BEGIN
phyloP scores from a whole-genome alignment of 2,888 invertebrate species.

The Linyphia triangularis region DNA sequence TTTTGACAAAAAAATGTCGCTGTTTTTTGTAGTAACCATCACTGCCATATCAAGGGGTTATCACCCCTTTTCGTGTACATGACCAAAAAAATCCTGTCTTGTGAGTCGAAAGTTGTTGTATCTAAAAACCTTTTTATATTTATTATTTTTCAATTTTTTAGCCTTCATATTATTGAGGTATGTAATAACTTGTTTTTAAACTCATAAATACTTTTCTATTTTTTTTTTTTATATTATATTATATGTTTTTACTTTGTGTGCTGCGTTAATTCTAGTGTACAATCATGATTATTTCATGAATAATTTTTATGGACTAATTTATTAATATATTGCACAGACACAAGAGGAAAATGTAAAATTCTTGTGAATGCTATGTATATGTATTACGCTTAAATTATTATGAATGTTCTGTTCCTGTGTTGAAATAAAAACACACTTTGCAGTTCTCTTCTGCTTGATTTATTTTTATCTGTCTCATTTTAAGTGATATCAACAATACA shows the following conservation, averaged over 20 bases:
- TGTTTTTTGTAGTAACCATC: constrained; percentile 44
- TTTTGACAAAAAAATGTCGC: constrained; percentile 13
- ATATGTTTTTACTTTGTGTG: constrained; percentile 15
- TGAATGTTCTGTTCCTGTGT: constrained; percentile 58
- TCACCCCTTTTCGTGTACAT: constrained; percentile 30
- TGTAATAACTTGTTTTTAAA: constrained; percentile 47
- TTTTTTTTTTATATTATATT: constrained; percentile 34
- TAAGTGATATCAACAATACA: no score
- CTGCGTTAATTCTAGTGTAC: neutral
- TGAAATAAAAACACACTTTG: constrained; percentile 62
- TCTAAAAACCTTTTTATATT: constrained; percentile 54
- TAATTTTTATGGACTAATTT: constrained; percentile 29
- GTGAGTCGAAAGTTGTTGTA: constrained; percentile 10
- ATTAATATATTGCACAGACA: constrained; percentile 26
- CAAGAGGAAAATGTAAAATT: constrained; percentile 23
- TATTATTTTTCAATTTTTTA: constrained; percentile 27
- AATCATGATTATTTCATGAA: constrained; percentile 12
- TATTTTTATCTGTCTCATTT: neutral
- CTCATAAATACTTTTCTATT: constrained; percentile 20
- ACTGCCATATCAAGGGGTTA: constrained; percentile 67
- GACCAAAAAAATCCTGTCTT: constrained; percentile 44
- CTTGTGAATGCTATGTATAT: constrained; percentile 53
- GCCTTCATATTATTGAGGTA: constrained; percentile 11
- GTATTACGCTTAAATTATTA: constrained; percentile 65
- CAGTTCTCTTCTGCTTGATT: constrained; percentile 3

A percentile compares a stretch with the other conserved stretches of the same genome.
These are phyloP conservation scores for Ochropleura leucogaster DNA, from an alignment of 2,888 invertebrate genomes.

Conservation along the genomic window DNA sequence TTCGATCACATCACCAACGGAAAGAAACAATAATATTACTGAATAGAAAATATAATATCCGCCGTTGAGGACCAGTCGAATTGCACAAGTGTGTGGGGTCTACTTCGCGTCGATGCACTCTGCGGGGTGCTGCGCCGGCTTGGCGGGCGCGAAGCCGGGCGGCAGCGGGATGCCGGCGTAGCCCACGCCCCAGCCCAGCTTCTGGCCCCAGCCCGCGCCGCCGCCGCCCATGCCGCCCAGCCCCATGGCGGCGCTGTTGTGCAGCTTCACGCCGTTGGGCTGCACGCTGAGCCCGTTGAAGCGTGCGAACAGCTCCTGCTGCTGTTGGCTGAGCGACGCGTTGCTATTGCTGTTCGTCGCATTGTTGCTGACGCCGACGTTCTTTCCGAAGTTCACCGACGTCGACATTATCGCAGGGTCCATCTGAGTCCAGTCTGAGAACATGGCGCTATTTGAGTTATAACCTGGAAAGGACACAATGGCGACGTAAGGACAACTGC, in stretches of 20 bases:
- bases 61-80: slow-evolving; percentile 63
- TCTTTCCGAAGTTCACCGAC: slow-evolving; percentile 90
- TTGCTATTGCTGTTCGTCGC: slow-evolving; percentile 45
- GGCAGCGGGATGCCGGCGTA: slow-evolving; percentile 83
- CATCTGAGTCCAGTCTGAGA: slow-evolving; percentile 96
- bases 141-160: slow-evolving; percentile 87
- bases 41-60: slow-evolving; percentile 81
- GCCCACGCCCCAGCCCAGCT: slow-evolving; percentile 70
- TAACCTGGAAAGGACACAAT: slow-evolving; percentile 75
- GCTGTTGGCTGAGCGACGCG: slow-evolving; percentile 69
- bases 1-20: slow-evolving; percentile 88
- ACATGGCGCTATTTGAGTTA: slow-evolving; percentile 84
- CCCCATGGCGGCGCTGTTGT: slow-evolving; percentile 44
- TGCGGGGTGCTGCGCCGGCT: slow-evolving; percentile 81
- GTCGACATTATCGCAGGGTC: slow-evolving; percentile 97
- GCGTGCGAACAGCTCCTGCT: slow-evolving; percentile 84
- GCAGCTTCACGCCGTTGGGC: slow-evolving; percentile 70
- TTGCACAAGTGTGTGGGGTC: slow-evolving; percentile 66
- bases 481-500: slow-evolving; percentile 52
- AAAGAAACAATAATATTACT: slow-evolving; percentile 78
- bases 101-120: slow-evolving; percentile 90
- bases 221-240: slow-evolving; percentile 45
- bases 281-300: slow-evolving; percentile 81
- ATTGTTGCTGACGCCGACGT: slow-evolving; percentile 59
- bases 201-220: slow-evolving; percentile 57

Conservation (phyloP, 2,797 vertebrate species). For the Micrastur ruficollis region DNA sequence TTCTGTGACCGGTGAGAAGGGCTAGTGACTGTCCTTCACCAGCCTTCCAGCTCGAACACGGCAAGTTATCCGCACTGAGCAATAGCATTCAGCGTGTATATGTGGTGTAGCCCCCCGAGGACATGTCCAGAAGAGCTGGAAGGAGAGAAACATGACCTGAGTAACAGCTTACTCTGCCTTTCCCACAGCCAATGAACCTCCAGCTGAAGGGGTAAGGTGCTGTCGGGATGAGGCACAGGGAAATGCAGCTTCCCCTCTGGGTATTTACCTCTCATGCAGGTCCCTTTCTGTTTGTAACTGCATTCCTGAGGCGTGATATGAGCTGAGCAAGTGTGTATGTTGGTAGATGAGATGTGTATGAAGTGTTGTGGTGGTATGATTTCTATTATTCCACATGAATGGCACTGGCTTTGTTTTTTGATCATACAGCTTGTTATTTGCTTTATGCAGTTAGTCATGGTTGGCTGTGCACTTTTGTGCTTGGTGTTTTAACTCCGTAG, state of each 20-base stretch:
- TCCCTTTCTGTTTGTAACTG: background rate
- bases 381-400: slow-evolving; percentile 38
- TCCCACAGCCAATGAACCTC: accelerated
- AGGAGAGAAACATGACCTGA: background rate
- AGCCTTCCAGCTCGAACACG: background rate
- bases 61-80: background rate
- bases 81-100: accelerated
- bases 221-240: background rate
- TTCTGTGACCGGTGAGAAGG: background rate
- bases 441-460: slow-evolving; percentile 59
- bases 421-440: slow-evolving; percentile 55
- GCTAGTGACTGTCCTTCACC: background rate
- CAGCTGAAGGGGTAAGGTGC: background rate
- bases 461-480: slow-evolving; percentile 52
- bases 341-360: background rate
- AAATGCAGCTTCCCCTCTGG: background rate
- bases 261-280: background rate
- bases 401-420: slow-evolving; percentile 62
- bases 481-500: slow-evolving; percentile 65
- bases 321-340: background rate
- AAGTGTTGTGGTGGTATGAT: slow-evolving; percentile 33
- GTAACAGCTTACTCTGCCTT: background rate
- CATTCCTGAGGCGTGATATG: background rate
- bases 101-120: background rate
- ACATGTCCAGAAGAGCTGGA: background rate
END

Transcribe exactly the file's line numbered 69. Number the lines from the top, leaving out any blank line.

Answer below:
- CAGCTGAAGGGGTAAGGTGC: background rate